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Documentation of a project

In my previous post I described 10 steps we should take to improve security of web applications. In this article I'm going to describe the purpose of documenting a project and what information should be included.
Every successful project requires documentation to communicate a project goal and requirements to reach it.

Purpose of documentation

The reason documentation exists is to communicate in a clear, understandable language with all people involved. For web applications this documentation should describe the idea as a concept, steps needed to convert the idea into an application, what tools, applications and services are required in the proces of building the application, how the application is architected and who are the people involved.

Since documentation is never complete, a good structure is required to allow additions or corrections being made over time. I prefer to use a Wiki type of platform to write my documentation. A wiki has often a simplified markup language and allows for multiple editors to collaborate on the documentation. Wikipedia is a great example of using a wiki to write documentation. But other tools are equally good like Google Docs, Microsoft Sharepoint or Microsoft Word documents on a shared drive in your organisation.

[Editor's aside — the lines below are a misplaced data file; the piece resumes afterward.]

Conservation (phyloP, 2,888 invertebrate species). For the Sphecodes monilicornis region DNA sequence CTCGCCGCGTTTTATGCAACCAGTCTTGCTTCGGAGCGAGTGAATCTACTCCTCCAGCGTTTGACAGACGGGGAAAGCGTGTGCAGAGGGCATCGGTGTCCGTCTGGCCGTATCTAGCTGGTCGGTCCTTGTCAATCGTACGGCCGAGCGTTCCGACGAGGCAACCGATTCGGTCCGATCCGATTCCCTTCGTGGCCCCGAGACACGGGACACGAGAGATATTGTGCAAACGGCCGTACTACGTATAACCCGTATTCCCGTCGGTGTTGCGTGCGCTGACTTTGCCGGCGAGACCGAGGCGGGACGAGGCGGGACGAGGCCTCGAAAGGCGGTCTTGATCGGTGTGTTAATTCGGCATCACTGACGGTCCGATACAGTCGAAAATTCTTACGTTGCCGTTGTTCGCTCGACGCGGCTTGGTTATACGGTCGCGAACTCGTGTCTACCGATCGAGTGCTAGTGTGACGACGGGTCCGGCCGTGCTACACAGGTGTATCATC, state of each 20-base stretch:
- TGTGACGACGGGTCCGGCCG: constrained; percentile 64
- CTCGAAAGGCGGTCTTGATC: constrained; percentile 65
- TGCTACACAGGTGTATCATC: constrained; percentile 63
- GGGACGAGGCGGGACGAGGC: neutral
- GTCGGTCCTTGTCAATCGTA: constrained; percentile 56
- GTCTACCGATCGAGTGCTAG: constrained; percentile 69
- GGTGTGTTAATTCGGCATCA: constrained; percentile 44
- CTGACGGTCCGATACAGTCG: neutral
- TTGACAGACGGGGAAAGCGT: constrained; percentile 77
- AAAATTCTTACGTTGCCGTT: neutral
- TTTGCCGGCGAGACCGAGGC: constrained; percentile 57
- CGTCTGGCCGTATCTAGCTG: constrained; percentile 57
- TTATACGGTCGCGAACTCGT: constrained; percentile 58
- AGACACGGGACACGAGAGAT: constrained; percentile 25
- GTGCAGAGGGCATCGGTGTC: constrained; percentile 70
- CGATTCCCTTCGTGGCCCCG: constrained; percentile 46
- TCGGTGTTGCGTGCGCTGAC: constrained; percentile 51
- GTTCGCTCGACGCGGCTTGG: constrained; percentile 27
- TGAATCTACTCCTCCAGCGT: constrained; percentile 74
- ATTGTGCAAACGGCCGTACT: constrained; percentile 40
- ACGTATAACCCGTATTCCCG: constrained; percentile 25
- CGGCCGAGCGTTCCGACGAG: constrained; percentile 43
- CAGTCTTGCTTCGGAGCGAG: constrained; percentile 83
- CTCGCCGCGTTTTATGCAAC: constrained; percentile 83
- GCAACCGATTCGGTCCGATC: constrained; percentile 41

For all our project we are using Phabricator as we can integrate references to tasks, commits, users and a whole lot more features in our documentation wiki, making it a true source of reference. With Phabricator we're able to create global knowledge in our team and in our whole organisation.

Example screens of Phabricator
Example screens of Phabricator

Structuring documentation

As mentioned earlier, documentation changes over time for a lot of reasons. Here are a few common reasons why I needed to change or add documentation:
  • Ideas change over time
  • Team members come and go
  • Unforeseen problems have surfaced
  • More features are requested
  • Unexpected events occured
  • Hardware requirements changed
  • Regulation, compliance or company structure changed
  • ...
To prepare your documentation for these and other changes, a documentation structure is required. What works for me and the people I work with is a structure based on "expanding knowledge". This is a structure that allows your documentation to grow, without becoming a single massive document.
  • project name: just a name you give your project
    • base: this is the front-cover of the project containing just a brief description of the idea and goal of the project. It also serves as the base for your documentation hierarchy.
      • project: This is a container location where you can create documentation describing the project phases or goals like "Initial phase", "MVP", "Alpha release", "RC4", etc…
      • architecture: This is also a container location where we describe all the requirements needed to run our application, segmented into specific environments like development, testing, staging and production. We even provide a segment to describe our CI/CD. Examples are hardware details, cloud services, applications like PHP, MySQL and Nginx. But also network, certificates and optionally what type of secrets are required to access and interact with our systems (not the actual certificates and secrets)